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Are we being too clean?

Should kids do chores and why

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Are you forever using the antibacterial wipes or more worried are we being too clean? ‘A little bit of muck never hurt anyone’, or if you are to believe the numerous TV adverts and articles about germs and bacteria spreading like wildfire, then a little bit of muck is to be avoided at all costs! We are well aware that harmful bacteria can cause illness, but while we are busy attacking every surface with a germ killing spray, packing up handbags with hand sanitizers and making sure our children don’t touch anything before you’ve wiped it clean, are we cutting out any chance of becoming ill or are we actually doing more harm that good?

Allergies on the rise

It would seem that our ultra hygienic habits may be contributing to the rise of allergies and auto-immune disorder and new strains of bacteria are becoming resistant to all the killer sprays and disinfectants we are aiming their way. The simple theory behind this is that our bodies are so used to any form of bacteria being banished, we are unable to build up a sufficient immune system and that when we are exposed to everyday simple germs, we can’t cope and have an allergic over reaction.

Which kids are healthier?are we being too clean?

Research backing this claim up shows that children born into farming families and therefore exposed to more outdoor bacteria and germs, have much lower rates of allergies than children born in cities where their homes tend to be more disinfected and germ free. The same goes for children who live in homes with pets or who are part of bigger families, their natural defences are stronger than children that come from protected homes and this appears to be the biggest reason why allergies have risen so much. Diseases that derive from our auto-immune systems also include Type 1 diabetes, multiple sclerosis and Chrohn’s disease in which sufferer’s immune systems attack the body’s own cells. So is there a way of helping prevent these conditions?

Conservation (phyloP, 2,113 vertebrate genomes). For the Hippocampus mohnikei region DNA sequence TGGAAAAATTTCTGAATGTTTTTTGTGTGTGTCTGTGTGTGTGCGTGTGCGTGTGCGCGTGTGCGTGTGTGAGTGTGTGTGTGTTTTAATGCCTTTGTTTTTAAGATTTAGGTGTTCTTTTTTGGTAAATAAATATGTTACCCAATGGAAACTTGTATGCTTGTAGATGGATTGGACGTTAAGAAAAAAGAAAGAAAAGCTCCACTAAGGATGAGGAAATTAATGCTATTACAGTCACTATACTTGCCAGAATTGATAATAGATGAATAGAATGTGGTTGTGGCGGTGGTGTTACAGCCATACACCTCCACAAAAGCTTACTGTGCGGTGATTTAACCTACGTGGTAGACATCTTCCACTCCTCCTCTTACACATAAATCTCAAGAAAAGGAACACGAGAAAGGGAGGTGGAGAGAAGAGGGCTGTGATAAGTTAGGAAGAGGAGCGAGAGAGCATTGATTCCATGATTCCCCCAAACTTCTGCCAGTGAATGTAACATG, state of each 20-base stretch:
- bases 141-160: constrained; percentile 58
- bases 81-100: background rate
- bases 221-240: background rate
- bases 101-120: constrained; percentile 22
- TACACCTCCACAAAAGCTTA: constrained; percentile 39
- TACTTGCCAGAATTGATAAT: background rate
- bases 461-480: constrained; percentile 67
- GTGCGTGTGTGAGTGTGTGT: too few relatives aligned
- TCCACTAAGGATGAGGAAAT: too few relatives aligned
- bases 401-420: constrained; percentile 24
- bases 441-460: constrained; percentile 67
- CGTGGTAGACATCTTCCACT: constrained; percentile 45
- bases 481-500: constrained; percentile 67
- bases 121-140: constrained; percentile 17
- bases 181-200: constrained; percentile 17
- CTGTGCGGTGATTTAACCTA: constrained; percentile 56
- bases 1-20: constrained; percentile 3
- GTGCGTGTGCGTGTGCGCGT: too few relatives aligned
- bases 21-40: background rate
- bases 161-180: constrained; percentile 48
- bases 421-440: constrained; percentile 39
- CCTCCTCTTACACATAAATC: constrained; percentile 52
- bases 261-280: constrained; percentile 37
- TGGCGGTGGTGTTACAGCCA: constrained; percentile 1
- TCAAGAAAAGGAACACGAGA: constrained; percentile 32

All in the genes

While genetics will always play a part in determining whether children are susceptible to certain conditions, some believe that pregnant mothers can also play a role in prevention before their child is born. A baby’s first exposure to bacteria is via the mother and the first bacteria that babies are exposed to while still in the womb, is thought to be essential in establishing immunity. As a result, experts believe it possible for women to pass on good bacteria to babies and during a recent study comparing rates of eczema in babies, some women where given a pro biotic while others received a placebo during pregnancy. The results found that babies with fewer good bacteria and higher levels of bad bacteria in their gut were more like to have eczema.


Another conditions linked with allergies is Asthma where symptoms are triggered by reaction to certain pollens, dust mites, pet hair and moulds. Parents have become so obsessed with ensuring homes are spotless and totally void of any germ or bacteria that their children haven’t the opportunity to build up any natural immunity.

A happy medium?

So is there a middle ground to this issue? We don’t want to stop washing or cleaning but shouldn’t be too obsessive with anti-bacterial products either. Good old soap and water can be just as effective as anti bacterial sprays and sanitizers and toilets and bathrooms should be cleaned regularly, especially taps, handles and toilet seats. Hand washing after you have used the loo or before handling food should continue and good food storage to avoid cross contamination is a must. Use common sense, but picking up the odd Malteser that dropped on the floor probably is less harmful than you think!



About Rebecca Robinson

About Rebecca Robinson

After spending the last 8 years juggling life as a mum of two, wife and working full time as a Project Manager for a global telecommunications company, Rebecca Robinson made the decision to follow her love of writing and took the plunge; turning her passion into a full time career. Since becoming a full time writer, Rebecca has worked with various media and copy-writing companies and with the ability to make any topic relevant and interesting to the reader, now contributes to The Working Parent on articles ranging from credit cards to teenage relationships. Ever the optimist, Rebecca's dreams for the future include a house in the country filled with children, dogs and horses in the field!

Website: Rebecca Robinson

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